Dome's missing 129 contracts

Report reveals further evidence of financial bungling

David Hencke, Westminster correspondent
Saturday March 30, 2002
The Guardian

New evidence of financial shambles and incompetence at the ill-fated Millennium Dome is to be revealed in a damning national audit office report, which will reveal that paperwork for 129 contracts has vanished.

The report, to be published in April, expresses alarm at the disappearance of documents relating to contracts worth up to £50,000 each. This means that the New Millennium Experience Company had no idea of whether it got value for money or whether any of the deals were fraudulent.

The disclosure comes after police have already arrested people in connection with two fraudulent contracts and a court case is pending.

It adds to the damaging evidence that the dome was over-budget and the project was based on over-optimistic attendance estimates - it had 5.5m visitors instead of the 12m expected. The dome had to be bailed out twice to prevent it going bankrupt.

The report will also disclose that 60 contracts were given without competition - contrary to Whitehall and European Union rules on competitive tendering. Some 20 of these contracts were let after the Millennium Commission had warned the company to stop the practice because it broke the rules.

The disclosures come in the NAO's second report on the running of the dome covering the wind-up of the company and the decision to hand back the site to the quango, English Partnerships. A third report, covering the still incomplete sale of the dome, is expected to equally critical - particularly over the collapsed £125m sale to former Labour donor, Robert Bourne.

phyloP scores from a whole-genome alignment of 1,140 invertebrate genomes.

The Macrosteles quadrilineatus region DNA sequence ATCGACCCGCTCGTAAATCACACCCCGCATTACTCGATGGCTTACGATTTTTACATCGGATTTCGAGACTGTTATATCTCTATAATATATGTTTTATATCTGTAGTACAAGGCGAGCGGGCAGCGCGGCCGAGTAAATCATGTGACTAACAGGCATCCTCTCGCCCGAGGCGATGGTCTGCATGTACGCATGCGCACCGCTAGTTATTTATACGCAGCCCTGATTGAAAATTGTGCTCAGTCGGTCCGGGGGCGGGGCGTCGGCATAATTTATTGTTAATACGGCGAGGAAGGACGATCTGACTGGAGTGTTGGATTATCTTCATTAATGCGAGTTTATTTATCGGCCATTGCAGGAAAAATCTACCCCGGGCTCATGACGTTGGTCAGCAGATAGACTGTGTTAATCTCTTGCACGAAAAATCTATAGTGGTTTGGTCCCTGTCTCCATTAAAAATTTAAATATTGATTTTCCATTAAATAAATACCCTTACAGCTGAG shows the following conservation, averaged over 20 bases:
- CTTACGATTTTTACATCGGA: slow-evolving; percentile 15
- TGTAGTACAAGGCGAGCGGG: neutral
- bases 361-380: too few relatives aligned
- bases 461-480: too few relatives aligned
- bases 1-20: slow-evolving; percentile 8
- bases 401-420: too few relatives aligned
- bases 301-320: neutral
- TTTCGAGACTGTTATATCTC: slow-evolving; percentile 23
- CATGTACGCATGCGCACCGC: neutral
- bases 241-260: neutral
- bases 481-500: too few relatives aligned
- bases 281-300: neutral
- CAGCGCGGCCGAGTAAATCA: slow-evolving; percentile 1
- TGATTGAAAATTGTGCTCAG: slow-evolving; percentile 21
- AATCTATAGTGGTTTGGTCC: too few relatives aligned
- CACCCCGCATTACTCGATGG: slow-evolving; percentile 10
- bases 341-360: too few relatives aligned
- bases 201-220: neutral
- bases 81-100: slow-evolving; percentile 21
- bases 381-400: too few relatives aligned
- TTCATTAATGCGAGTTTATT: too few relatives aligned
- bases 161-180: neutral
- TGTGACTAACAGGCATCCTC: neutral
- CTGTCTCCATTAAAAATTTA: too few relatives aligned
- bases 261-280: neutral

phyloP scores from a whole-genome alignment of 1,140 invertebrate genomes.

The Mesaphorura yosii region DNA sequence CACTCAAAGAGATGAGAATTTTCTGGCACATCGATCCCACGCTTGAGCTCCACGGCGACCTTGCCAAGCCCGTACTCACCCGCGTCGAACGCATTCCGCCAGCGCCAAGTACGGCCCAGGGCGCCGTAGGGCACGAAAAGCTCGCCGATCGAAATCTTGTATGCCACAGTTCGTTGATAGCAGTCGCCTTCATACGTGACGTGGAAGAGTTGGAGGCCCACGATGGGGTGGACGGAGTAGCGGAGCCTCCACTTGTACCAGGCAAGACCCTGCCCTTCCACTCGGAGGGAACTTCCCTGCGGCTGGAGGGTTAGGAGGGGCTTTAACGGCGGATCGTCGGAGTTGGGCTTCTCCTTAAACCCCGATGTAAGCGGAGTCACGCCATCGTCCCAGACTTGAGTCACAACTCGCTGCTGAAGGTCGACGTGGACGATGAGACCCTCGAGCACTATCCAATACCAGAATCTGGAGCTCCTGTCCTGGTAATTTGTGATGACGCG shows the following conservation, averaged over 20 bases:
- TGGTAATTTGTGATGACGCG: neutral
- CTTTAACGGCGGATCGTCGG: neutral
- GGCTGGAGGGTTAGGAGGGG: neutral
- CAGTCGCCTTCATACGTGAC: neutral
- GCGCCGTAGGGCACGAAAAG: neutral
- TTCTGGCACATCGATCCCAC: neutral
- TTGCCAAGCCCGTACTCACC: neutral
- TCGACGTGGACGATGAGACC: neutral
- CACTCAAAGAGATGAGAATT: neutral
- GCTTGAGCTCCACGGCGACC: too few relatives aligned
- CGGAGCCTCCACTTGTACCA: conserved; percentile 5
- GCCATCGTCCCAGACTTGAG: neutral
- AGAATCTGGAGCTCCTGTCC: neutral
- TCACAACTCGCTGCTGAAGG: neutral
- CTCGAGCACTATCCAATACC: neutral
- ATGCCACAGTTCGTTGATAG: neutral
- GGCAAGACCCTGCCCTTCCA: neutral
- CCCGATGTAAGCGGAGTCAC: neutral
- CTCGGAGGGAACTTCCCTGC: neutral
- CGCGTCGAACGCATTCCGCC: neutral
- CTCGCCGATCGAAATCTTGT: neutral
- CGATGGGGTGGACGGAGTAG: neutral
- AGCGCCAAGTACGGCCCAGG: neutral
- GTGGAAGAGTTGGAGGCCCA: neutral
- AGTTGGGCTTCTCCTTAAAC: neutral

The first report has already pointed out that the financial management of the New Millennium Experience Company was in chaos, with some £5.4m of liabilities discovered by auditors which the dome owners did not know even existed.

Some £77m worth of purchasing invoices were also found to contain duplicate and outdated information, meaning that the dome's own cashflow -reconciling debits and credits - was mistated.

The new report reveals that the final total cost of the dome - including taxpayers' cash, lottery money and private finance - came to £789m.

In addition, because of the failure to sell the dome, the taxpayer is now paying another £7.4m to English Part nerships to maintain the empty site.

There is, however, praise in the report for the management of NMEC under David James, its former chairman and chief executive, for the smooth way they liquidated the company and how they saved taxpayers' cash. Closure of the dome is said to have been completed on time, on budget, and without the blunders that accompanied the running of the attraction.

As a result some £25m of taxpayers' cash which was held in reserve to bail out the firm has not had to be handed over and is earning interest in the Millennium Commission's accounts. The money is still being held in case any further unforeseen problems arise. The Commons public accounts committee is to summon Mr James, Sue Street, permanent secretary of the Department of Culture, Media and Sport, and Mike O'Connor, director of the Millennium Commission, to discuss the report on May 1.

MPs are also likely to press the culture ministry to explain why there has still been no apology by Whitehall for not informing them that it had secretly indemnified the directors of NMEC from millions of pounds of losses should the company have gone bankrupt before the dome opened.

Guardian Unlimited © Guardian Newspapers Limited 2002

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